More information about the implemented homogenization method may be found below or in our papers
**(1) Titrian et al., MRS proceedings (2013)**,or open-access paper
**(2) Friák et al., Materials 5 (2012) 1853.**

The polycrystalline elastic response of multi-phase aggregates
can be determined within a self-consistent solution for the effective medium [1,
2] from (i) the elastic single-crystalline constants and (ii) the volumetric fractions of individual components. The concept was
generalized by Middya and Basu [1] to single-phase aggregates with non-cubic symmetries and further extended
by Middya *et al.* [2] to multi-phase composites. The basic steps of the effective medium
approach may be found below. A macroscopic effective medium that is elastically
homogeneous and contains microscopic fluctuations may be characterized by an
effective elastic constant *C*_{ijkl}* defined by

〈σ_{ij}(r)〉 = C*_{ijkl} 〈ε_{kl}(r)〉

(1)

where σ_{ij}(**r**) and ε_{kl}(**r**) are the local stress and strain fields at point
**r**, respectively, and the angular brackets denote ensemble averages.
Assuming the aggregate is in equilibrium, the local field of elastic stiffnesses C(**r**)
can be decomposed into an arbitrary constant part C_{0} and a fluctuating part δC(r).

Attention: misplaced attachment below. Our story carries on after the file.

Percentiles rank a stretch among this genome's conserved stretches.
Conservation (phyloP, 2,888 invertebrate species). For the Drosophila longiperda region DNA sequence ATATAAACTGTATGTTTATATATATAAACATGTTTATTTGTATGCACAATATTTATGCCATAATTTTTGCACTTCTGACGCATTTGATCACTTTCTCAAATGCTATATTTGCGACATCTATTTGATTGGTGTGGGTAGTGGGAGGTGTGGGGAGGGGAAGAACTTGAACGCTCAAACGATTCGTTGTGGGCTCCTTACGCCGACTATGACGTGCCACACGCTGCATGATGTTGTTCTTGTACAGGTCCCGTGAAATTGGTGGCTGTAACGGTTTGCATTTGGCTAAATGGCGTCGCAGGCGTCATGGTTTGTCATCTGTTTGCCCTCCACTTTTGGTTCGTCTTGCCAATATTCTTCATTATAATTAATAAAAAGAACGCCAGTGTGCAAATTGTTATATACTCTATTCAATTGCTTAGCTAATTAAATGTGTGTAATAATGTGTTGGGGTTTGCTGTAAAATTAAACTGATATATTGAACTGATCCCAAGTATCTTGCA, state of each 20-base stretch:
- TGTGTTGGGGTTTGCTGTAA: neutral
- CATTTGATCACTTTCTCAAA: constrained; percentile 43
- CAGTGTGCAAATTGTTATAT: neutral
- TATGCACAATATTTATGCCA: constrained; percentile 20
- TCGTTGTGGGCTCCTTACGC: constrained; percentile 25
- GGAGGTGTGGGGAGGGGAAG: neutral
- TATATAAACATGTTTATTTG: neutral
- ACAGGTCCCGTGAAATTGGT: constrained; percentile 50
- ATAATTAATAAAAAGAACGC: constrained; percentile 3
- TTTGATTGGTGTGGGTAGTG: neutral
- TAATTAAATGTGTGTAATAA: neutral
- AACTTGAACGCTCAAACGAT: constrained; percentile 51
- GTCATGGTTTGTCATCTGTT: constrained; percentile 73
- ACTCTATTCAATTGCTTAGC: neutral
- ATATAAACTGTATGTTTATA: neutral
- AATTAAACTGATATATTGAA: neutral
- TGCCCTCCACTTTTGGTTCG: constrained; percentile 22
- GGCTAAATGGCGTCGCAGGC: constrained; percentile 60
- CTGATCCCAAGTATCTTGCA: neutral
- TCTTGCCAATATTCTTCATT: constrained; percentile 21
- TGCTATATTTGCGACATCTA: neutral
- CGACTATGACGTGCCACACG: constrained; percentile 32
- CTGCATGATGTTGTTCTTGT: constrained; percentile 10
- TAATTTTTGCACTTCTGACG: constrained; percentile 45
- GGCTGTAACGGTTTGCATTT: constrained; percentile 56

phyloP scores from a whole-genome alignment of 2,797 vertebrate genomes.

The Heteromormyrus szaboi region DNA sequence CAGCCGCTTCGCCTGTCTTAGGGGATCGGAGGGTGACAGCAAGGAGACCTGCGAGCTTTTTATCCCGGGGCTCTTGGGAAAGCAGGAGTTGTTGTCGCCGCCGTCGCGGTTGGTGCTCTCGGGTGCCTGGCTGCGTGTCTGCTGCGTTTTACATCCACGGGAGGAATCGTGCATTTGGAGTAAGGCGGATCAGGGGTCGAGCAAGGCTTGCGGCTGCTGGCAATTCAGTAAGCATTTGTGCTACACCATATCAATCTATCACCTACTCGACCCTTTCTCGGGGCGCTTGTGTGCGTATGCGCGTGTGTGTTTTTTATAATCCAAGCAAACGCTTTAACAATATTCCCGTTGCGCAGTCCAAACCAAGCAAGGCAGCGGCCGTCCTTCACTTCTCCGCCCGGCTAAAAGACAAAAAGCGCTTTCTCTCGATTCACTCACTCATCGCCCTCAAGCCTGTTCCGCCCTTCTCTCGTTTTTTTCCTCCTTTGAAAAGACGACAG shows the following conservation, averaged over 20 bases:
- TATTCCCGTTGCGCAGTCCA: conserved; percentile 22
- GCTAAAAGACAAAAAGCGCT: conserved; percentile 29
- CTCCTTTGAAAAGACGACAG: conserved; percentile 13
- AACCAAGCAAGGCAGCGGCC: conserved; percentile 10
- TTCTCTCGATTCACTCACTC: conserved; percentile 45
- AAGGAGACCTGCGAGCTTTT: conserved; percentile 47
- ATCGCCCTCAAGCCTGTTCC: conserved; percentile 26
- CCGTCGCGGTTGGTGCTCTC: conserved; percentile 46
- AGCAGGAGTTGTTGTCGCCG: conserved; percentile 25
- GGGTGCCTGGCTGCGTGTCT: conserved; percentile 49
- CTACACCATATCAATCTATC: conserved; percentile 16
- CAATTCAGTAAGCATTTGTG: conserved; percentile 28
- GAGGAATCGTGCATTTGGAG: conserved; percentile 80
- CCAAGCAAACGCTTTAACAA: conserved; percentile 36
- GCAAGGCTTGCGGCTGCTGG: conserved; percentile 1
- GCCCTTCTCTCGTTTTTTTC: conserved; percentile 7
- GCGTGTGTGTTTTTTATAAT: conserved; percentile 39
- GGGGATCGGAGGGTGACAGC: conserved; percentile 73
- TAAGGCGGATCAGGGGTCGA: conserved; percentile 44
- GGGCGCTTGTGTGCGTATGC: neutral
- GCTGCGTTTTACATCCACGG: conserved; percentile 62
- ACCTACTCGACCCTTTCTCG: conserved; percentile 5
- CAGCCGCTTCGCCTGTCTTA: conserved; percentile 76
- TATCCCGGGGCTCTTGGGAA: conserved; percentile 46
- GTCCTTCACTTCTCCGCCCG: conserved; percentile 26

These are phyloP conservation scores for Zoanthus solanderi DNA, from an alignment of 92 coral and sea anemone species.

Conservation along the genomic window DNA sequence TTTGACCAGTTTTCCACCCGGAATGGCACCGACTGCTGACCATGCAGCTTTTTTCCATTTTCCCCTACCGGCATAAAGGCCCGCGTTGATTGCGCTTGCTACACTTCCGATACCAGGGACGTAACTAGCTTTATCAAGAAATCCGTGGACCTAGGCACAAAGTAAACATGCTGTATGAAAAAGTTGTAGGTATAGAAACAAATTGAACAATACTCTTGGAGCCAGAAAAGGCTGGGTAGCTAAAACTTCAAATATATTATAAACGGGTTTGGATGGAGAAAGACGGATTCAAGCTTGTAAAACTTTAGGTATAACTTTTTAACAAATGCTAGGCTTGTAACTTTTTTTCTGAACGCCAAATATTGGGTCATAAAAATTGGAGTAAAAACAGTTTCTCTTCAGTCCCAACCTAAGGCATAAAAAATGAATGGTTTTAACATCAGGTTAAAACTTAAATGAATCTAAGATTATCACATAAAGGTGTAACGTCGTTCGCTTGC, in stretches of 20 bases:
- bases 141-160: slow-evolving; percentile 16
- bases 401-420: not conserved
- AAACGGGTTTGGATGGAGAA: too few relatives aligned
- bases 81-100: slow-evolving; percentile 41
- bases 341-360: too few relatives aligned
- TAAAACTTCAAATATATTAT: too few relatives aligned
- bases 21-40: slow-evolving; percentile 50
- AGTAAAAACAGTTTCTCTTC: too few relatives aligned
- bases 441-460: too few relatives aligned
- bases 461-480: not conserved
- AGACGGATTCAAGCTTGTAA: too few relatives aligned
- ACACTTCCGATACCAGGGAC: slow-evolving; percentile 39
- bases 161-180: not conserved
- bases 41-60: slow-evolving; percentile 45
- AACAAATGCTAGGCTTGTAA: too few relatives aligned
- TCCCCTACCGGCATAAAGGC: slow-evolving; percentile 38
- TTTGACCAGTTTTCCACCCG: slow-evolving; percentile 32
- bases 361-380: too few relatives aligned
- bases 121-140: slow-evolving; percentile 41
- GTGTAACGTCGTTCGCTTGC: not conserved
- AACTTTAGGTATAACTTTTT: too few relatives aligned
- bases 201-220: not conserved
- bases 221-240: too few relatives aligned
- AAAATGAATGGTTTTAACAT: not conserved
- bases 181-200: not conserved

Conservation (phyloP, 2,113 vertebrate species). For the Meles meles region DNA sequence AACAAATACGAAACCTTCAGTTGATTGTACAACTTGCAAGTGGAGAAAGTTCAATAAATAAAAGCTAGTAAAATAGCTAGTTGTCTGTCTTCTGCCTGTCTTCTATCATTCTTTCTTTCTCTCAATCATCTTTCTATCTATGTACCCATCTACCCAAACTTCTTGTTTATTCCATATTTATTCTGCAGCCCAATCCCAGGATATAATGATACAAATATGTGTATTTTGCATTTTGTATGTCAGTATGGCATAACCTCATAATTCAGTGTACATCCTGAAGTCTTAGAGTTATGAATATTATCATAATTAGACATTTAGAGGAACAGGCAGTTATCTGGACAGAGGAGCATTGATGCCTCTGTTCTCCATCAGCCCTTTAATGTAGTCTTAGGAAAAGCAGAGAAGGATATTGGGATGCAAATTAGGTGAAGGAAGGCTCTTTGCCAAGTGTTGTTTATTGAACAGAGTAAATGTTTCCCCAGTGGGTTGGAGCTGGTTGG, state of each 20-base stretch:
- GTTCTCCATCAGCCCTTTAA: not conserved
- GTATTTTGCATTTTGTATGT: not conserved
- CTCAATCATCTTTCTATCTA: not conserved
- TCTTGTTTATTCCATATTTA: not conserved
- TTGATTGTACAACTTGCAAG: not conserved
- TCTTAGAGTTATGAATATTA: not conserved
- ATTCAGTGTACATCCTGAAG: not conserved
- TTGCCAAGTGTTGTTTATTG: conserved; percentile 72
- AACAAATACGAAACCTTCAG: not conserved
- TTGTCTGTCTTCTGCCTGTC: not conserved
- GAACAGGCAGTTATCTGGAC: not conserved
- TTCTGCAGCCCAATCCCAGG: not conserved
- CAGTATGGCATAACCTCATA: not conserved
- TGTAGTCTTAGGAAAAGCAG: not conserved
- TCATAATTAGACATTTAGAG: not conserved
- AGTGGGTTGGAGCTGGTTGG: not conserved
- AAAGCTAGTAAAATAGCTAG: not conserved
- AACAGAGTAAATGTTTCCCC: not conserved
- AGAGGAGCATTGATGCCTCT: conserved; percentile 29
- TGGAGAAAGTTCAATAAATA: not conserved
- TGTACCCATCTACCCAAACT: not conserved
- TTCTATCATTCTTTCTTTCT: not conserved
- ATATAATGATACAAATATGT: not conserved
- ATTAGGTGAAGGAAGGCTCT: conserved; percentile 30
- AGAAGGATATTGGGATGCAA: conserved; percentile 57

The resulting local strain field, ε, can then be written (in a short-hand notation) as

ε = ε^{0} + GTε^{0},

(2)

where ε_{0} and G are the strain and modified Green′s function of the medium defined by C_{0}.
The T-matrix is given by

T = δC(I - G δC)^{-1}

(3)

where I is the unit tensor. Employing the local stress-strain relation and equations (1) and (2) we obtain

C* = C^{0} + 〈T〉(I + 〈GT〉)^{-1}

(4)

The exact evaluation of 〈T〉 and 〈GT〉 is unfortunately impossible for any realistic case.
However, by neglecting inter-granular correlations,
the T-matrix can be rearranged in terms of single-grain *t* matrices (*t _{α}*) for each grain

*α*

T =* Σ _{α} t_{α}* = τ

(5)

Inserting equation (5) into equation (4) gives

C* = C^{0} + 〈τ〉 (I + 〈Gτ〉)^{-1}

(6)

For a single phase polycrystal, the self-consistent solution of eq. 6 can be obtained
by choosing a C_{0} that satisfies the condition 〈τ〉 = 0.
For a multi-phase polycrystal, a solution to equation (6) can be found by
accounting for the volume fraction v^{i} and τ^{i} of each phase *i* [2] via

〈*Σi v ^{i} τ^{i}*〉 = 0

(7)

The actual equations for specific crystallographic classes may be found in Refs. [1,2].

References:

[1] T. R. Middya and A. N. Basu, *J. Appl. Phys.* 59, 2368 (1986).

[2] T. R. Middya, M. Paul, and A. N. Basu,* J. Appl. Phys.*59, 2376 (1986).

**Further reading:**

Information about Voigt method can be found in:

• W. Voigt, Lehrbuch der Kristallphysik, Teubner, Stuttgart, 1928.

A description of the Reuss method can be found in:

• A. Reuss and Z. Angew, Math. Mech., 9:49, 1929

More information about Voigt and Reuss Method can be found in:

• P.Louis and M. Robert, Variational Method of Determining Effective Moduli of Polycrystals:
(A) Hexagonal Symmetry, (B) Trigonal Symmetry, *J. Appl, Phys. *, 36 , 2879, 1965

• W. J. Peter, Hashin Shtrikman Bounds on the Effective Elastic Moduli of Polycrystals with Orthorombic Symmetry
*J. Appl.Phys. *, 50, 6290, 1979

Information about mechanical stability of input elastic constants can be found in:

• Ting, T.C.T., Anisotropic Elasticity, New York, Oxford, Oxford University Press, 1996